The story of Tak: The Great Juju Challenge is pretty straightforward.  In it, Tak and Lok are attempting to win the Great Juju Challenge to win the power of Moon Juju for the Pupanunu Tribe.  They face off against three other tribes:  The Jibba Jabbas, The Grammazons (Amazons who…well…it’s best left unsaid) and Black Mist (the bad guys, naturally).  The game begins with Tak and Lok attempting to gain a phoenix feather so that they can enter the Challenge.  The game uses this level as a tutorial, showing you what each of the two characters can do and how to switch between them, which is a nice touch. 

After the feather is obtained, the game goes to a simple race.  Unfortunately, the race isn’t very fun, can’t be repeated and it’s extremely easy to fall off the track due to how the camera is situated here.  It’s almost as if they had tacked on the race mode at the very end, and were unable to lavish the polish that the rest of the game had. 

The game cycles between a number of platform areas, complete with jumping puzzles and minigames followed usually by a boss monster and then another race.  There are a number of ‘cut scenes’ interspersed, and I use that term loosely, as all they are are words on the bottom screen with a still image on the top.  This really kills the immersiveness at times.  Another drawback is an utter lack of any description about what to do in the platform levels.  There are no arrows, no map, no objective screen.  It’s just run along until you find the entrance to the next area and hope that you’re going the right way.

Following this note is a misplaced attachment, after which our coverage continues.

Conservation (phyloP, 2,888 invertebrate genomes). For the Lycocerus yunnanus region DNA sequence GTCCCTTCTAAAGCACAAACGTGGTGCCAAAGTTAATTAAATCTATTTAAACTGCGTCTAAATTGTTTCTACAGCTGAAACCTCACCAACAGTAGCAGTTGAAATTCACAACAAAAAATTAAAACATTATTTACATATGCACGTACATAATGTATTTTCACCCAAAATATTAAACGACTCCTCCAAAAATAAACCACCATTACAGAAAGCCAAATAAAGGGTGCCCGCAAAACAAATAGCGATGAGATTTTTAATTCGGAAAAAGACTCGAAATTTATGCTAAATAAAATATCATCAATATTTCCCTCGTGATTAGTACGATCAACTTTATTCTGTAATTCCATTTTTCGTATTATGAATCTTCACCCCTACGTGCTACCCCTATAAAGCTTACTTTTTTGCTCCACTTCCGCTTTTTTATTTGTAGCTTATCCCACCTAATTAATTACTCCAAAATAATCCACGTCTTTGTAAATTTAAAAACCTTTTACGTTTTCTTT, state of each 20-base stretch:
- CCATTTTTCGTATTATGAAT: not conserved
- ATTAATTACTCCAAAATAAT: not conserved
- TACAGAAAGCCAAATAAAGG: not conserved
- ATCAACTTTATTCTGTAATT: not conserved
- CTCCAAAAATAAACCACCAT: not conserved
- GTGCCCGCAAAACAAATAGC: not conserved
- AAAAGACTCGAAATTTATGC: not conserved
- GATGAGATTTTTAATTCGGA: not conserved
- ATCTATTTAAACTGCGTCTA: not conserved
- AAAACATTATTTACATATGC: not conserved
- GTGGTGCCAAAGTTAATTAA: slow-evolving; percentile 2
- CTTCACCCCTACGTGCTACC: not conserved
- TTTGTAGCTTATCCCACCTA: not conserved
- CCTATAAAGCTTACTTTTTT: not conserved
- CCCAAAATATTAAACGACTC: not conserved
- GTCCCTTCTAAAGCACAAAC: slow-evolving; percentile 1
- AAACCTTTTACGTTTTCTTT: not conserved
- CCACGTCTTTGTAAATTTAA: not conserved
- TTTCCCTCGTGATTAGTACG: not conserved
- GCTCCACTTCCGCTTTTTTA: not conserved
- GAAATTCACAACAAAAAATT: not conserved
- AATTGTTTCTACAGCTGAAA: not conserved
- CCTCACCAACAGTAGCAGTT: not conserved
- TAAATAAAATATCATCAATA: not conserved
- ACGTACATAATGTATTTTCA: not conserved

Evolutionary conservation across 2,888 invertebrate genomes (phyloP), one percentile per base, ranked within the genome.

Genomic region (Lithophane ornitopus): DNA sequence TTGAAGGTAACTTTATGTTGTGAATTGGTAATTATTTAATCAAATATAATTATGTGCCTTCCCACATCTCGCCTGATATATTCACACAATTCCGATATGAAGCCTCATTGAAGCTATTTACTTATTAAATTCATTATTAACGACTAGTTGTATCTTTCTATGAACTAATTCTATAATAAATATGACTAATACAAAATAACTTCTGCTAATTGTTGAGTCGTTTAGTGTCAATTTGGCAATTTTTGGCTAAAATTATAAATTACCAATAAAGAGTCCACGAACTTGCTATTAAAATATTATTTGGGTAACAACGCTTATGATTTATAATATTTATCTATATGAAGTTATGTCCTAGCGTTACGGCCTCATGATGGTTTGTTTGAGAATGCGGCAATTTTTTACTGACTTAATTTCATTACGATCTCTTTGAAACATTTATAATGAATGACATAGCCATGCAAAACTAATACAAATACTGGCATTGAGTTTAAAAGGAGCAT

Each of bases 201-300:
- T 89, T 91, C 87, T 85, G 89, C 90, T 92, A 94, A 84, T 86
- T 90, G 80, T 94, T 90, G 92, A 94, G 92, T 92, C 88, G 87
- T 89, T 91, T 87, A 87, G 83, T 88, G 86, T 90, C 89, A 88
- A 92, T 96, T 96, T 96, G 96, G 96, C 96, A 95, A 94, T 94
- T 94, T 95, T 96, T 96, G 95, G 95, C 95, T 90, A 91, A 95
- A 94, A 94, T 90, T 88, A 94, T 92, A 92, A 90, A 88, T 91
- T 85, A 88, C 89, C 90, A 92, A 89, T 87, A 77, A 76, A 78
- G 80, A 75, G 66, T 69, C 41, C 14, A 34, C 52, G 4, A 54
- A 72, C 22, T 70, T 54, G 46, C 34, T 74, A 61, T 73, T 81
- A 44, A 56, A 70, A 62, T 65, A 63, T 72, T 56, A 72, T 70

The other major drawback to the game is the length.  It’s very short, easily beatable within five hours if not sooner.  Luckily, there’s always the ten unlockable minigames to replay as well as Shaman games.  Unfortunately, though, the minigames wear thin after a few tries and the Shaman games are basically a Bejewled clone.

This just goes to show that no matter how pretty and polished a game is, if the game play isn’t there, it all falls apart. 

It’s a good thing that Tak: The Great Juju Challenge is only $30 because honestly, there’s not a lot to offer.  It’s a nice little platform game which is very pretty to look at, unfortunately, there’s not a lot outside of that.  The minigames are nice every now and again, and Shaman Games can be entertaining in short bursts, but there’s really no reason to sit through the game more than one playthrough and not a lot to reccommend it afterward.

This is a great rental game, but not so great to purchase unless a monster deal is in the offering.

Ron Burke is the Editor in Chief for Gaming Trend. Currently living in Fort Worth, Texas, Ron is an old-school gamer who enjoys CRPGs, action/adventure, platformers, music games, and has recently gotten into tabletop gaming. Ron is also a fourth degree black belt, with a Master's rank in Matsumura Seito Shōrin-ryū, Moo Duk Kwan Tang Soo Do, Universal Tang Soo Do Alliance, and International Tang Soo Do Federation. He also holds ranks in several other styles in his search to be a well-rounded fighter. Ron has been married to Gaming Trend Editor, Laura Burke, for 21 years. They have three dogs - Pazuzu (Irish Terrier), Atë, and Calliope (both Australian Kelpie/Pit Bull mixes).